Do you believe in the afterlife? How about the social afterlife? One operation has developed a service that will help you “keep tweeting even after you’ve passed away.”
It’s called LivesOn and it works by analyzing your current tweets. The service learns about your likes, tastes, and syntax and begins to generate its own tweets to a personalized LivesOn feed. While you’re still living, you log in to provide feedback — fine-tune the service’s grasp of what types of things you would like tweeted posthumously.
“Over the years and with advances of tech and platforms we may be able to imitate the way you talk,” Dave Bedwood, the creator of the service, told ABC News in an email. Bedwood is an executive at Lean Mean Fighting Machine, an advertising agency in London. He said he is developing LivesOn as an artificial intelligence experiment with Queen Mary University in London.
The service will also allow an executor to be chosen to decide, after you’re gone, whether to keep your LivesOn Twitter feed alive — or pull the plug. Bedwood said this service will only work if you use it when you are alive.
“We aren’t as some people thought, bringing people back from the dead and then just posting the tweets,” he said. “We need living people to make this work as they have to help train and grow their LivesOn account.”
Questions about who owns your social media and Internet accounts after you pass away have swirled for years. New Hampshire State Rep. Peter Sullivan introduced legislation to allow the executor of an estate control over the social networking pages of the dead. There have been similar questions about who owns your iTunes or other media downloads.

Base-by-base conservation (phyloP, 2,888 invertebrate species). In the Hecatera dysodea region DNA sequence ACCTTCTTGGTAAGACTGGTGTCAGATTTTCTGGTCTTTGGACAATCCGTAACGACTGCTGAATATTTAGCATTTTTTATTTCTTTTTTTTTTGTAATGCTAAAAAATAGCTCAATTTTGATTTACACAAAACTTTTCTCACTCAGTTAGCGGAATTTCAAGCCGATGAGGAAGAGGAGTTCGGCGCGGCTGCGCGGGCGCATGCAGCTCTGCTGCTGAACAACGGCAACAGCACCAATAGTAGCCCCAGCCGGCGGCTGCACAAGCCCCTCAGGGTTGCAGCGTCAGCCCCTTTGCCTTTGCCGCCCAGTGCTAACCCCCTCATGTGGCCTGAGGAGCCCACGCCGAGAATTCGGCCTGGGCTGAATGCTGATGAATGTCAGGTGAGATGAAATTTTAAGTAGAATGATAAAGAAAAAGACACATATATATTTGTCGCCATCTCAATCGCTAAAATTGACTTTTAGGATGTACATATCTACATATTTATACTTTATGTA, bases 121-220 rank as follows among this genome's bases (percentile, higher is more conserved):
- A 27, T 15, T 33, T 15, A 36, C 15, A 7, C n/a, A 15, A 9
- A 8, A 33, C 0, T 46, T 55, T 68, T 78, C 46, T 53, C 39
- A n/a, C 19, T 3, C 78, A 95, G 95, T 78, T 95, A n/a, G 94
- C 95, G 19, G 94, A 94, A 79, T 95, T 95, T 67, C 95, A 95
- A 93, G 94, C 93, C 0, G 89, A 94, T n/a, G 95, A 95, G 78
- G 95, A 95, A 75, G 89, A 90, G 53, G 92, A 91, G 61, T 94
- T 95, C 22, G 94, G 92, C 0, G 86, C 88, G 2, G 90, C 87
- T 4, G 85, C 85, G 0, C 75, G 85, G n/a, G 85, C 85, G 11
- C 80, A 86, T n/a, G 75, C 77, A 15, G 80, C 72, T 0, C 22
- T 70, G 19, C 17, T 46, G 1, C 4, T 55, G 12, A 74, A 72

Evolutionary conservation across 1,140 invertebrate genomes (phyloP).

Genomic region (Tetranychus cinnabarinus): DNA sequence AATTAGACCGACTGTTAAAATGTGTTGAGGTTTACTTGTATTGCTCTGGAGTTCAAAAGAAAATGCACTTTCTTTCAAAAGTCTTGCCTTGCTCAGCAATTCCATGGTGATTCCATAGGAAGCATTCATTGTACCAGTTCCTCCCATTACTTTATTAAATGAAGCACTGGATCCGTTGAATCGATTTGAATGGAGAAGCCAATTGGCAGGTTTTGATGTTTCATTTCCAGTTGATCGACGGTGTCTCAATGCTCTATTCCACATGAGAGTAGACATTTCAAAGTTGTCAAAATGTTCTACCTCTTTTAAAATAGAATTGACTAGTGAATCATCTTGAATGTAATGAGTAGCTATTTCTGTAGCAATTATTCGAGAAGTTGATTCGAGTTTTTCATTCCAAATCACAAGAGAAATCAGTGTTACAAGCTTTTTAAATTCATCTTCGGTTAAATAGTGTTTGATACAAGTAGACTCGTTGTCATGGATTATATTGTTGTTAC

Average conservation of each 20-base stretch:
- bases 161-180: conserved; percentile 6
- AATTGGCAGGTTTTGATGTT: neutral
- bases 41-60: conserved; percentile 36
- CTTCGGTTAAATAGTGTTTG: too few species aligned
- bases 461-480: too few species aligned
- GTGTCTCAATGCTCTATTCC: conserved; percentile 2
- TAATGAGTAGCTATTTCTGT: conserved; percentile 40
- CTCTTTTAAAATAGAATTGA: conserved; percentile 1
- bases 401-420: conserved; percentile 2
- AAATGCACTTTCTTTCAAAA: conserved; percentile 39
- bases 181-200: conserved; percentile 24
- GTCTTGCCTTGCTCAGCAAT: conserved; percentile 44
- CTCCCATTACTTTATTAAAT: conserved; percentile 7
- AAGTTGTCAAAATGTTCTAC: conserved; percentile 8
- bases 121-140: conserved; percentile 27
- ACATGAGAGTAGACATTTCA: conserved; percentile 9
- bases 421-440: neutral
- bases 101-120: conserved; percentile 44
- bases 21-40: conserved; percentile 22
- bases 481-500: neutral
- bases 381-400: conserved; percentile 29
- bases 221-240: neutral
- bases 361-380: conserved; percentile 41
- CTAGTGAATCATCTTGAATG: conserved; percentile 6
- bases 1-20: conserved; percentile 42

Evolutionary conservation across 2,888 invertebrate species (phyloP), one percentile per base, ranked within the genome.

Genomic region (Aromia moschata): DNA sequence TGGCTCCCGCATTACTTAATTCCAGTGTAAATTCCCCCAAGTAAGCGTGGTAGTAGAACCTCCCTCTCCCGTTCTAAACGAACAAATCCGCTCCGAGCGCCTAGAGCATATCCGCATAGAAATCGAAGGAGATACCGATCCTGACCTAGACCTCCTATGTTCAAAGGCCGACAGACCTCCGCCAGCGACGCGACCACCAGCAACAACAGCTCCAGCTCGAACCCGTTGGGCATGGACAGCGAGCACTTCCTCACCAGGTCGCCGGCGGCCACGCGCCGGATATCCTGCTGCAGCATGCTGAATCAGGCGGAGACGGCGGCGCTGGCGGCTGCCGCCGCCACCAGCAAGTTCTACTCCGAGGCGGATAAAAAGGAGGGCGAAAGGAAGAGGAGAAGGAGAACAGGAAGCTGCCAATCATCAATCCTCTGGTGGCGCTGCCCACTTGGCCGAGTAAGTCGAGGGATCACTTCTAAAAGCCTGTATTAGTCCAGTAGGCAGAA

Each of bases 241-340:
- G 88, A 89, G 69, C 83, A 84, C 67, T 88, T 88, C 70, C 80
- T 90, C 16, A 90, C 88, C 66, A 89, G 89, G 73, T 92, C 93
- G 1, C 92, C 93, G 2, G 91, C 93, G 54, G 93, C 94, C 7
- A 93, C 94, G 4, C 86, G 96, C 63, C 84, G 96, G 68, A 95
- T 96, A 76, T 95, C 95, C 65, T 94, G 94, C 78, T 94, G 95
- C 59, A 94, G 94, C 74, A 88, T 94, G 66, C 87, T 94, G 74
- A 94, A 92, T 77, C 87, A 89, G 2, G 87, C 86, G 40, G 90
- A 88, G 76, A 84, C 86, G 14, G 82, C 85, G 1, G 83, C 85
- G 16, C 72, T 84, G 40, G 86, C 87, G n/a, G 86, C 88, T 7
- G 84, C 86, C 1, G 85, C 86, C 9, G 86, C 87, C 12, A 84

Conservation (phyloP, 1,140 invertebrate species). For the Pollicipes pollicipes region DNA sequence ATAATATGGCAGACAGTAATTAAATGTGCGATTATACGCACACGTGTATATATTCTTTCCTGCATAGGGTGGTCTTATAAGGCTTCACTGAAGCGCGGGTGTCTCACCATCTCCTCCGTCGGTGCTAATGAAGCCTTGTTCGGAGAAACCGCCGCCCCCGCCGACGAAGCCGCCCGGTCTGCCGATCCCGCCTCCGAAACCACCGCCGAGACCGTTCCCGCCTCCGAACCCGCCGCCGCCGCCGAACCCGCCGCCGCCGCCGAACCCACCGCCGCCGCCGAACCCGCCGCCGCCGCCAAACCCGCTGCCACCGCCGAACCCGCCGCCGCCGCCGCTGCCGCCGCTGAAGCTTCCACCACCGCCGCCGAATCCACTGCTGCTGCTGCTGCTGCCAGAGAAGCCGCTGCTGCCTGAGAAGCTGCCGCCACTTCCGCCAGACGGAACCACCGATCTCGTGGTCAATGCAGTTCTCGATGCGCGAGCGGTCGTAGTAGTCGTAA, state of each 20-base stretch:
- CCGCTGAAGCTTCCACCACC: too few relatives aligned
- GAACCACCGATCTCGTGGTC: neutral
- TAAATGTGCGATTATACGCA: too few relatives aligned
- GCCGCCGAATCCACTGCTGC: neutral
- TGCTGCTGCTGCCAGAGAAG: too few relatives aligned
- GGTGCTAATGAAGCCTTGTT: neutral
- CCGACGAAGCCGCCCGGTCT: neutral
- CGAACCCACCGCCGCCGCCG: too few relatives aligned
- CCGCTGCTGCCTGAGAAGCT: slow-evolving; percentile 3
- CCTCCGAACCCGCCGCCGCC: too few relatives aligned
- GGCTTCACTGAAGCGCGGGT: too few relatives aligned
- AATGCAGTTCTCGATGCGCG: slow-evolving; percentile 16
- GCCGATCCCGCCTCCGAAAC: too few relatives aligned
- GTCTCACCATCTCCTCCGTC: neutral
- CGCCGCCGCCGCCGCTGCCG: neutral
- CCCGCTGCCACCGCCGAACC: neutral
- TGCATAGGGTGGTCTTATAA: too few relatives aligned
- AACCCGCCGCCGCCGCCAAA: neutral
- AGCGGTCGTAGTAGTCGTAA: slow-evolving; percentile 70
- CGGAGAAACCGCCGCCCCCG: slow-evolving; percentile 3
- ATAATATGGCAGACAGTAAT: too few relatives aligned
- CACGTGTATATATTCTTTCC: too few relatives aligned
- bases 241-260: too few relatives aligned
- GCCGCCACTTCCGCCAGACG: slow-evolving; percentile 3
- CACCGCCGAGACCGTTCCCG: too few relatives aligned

But with LivesOn there may not be such a debate, since users will actively be registering to have their names and accounts stay active after they die and will require an executor.
“At the point when someone who has used this for a long time dies, LivesOn may be in a position to keep on tweeting as a version of themselves. But this would only happen with consent at the start from the user and also their LivesOn executors — a family member or close friend who decides whether the feed can stay live or not,” Bedwood said.
The LivesOn service will launch this March, and while Bedwood acknowledges that some people may find the service creepy, he said he believes the experiment pushes forward artificial intelligence in this time of social media personas.
“This to me, this is no weirder than any afterlife that has been promised by organized religion, or hell that has been threatened,” he says. “It’s just a sign of our times, lets explore that.”